I decided several years ago to eliminate processed foods and other unnatural products from my home. It’s been a gradual process for us to break the addiction we had to things like shower gels and household cleaning products. Instead we use baking soda, vinegar, water, lemon and other natural ingredients. I also found a wonderful natural soap made from goat milk. Instead of lotion we use mixtures of natural oils like jojoba and Shea butter.  However, the strongest addiction to break were the processed chemicals we used on our hair, particularly perms. As I transition out of my perm I began to realize the standard of beauty I had set for my children; my girls in particular.

For black women, hair is such a big deal. When a baby is born, the first thing we ask after we know the baby is healthy, is “how much hair does he/she have”? We care how much and how “good” the hair is. Since I’ve never known anyone to have hair that’s gone to jail, I guess we all have “good” hair. As a culture, the more straight and manageable the hair is, the better it is.  As I think about this, it saddens me that our children are subjected to this rejection of their natural beauty.

As soon as a female child is old enough, we slap a perm in their hair to make it straighter. We rob her of the ability to embrace what God has given her and to see it as beautiful. What I am finding out through this journey of taking back my natural beauty is that if you are patient enough to find products that work for your unique hair type, it too will be manageable.  I am falling in love with my hair all over again and it’s beautiful.  We must teach our daughters to love what is pure and natural about them.

The image of beauty should not be learned from the media or school; it should be learned at home from women who look like them.  I challenge you as you read this to embrace something that is naturally yours and accept it as beautiful.

Until next time, stay strong, smart and powerful.  For more discussion of this topic, visit my discussion forum on Facebook on the fan page TiffTalks.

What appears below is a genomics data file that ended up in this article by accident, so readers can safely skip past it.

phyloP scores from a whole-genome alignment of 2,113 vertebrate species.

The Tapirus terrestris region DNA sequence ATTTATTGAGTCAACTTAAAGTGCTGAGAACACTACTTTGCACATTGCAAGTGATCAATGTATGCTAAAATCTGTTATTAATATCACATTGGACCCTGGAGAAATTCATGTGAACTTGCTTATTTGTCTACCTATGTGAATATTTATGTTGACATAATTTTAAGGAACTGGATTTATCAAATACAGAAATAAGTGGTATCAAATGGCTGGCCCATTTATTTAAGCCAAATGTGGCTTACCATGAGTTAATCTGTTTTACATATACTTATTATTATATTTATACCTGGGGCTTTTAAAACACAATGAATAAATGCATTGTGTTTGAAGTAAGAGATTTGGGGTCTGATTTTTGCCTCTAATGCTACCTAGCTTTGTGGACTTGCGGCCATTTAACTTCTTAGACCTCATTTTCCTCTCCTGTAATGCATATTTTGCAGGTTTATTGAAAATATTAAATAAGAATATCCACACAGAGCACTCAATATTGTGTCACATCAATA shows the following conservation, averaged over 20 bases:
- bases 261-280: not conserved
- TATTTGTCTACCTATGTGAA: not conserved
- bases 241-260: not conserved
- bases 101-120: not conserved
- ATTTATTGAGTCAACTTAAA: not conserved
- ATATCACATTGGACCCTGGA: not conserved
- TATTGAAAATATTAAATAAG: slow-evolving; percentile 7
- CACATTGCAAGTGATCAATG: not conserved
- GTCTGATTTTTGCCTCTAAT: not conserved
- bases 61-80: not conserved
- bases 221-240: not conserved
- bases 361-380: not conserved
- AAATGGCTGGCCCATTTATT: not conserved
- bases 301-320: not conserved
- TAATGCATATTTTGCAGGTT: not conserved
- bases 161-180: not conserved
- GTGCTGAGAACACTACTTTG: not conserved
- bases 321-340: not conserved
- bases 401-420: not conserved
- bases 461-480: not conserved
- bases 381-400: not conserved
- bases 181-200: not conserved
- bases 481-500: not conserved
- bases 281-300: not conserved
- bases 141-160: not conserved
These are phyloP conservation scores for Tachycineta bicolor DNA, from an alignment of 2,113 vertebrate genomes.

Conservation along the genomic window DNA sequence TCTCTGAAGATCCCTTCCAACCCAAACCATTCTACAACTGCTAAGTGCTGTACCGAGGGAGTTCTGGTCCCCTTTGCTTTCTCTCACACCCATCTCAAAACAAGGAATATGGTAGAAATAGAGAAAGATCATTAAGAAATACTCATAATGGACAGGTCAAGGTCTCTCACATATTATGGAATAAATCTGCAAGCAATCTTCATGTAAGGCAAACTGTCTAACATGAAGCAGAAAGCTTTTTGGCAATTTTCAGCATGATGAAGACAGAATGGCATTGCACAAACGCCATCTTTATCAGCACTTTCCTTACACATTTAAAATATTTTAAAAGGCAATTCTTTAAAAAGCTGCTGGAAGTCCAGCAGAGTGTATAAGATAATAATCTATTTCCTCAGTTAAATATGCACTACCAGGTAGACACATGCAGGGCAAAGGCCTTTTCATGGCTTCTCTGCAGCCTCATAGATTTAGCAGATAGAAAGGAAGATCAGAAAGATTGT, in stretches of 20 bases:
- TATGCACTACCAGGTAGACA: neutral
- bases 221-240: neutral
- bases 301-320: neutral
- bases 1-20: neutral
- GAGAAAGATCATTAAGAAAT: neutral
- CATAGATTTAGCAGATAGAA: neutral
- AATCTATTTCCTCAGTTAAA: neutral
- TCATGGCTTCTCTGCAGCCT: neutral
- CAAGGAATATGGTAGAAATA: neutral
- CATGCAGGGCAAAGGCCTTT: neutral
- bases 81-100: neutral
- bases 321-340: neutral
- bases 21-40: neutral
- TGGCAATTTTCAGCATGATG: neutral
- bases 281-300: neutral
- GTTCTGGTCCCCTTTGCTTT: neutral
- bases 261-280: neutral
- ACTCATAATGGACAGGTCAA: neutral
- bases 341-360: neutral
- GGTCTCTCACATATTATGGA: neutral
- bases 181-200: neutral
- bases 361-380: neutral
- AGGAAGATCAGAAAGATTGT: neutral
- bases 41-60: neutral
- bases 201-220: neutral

I must admit, like most of you, I was teary eyed as I listened to this young man talk about his journey. It wasn’t so much what he said, but the feelings his words stirred up in my gut. My tears were from the overwhelming sense of pride I felt. I don’t know this young man, but I felt connected to him. He was appreciative and humble. I also sensed his pride for his accomplishments and his disdain for those who thought he couldn’t and others who thought he wouldn’t.  It was almost like he was saying, look at me, I did it. I am successful in spite of the hurdles that were in front of me.

I also felt burdened.  There are so many young men who should be able to feel what he feels right now. We live in a country where public education is available to everyone. This young man should be the norm. We should not be amazed by what he’s done, we should expect it.  Are our expectations of our children so low that we are awe struck when we see someone who took their education seriously, burned the midnight oil studying for tests, turned in homework on time, participated and volunteered in community efforts, and was respectful to himself, his parents, and others? Where have we gone wrong? Those same things it took for this young man to be successful, are the same things that took us from the cotton fields to the white house.  As he quoted in his speech, Langston Hughes reminds us that “Life ain’t no crystal stair”. Being successful in spite of hardships and not failing because of them was a standard for black folks. You were expected to work hard, pull your pants up, study, and be respectful. What happened?

Congratulations to this young man and hats off to the village that came together to raise him. It’s time to take back the village.  

Until next time, stay strong, smart and powerful!

I couldn't ignore the Laurence Fishburn debacle. Every site I visit is talking about his daughter's decision to release a sex tape. I read a few of the comments and was shocked at what I saw and thought Ok, here is another opportunity for the village to help raise the child. Instead we do what “we” always do. . .tear the child down. She’s a know-it-all twenty-something who thinks she’s making a career move because it worked for Paris Hilton and the Kardashian sisters. Although I love brotha Fishburn, he’s not of the social elite and Fishburn just doesn’t carry the same financial weight as Kardashian or Hilton; thus the consequences are very different as well. Lucky for her, people have short memories and soon we’ll be on to the next baby daddy/mamma, who came out the closet, who got married/cheated drama of the day.


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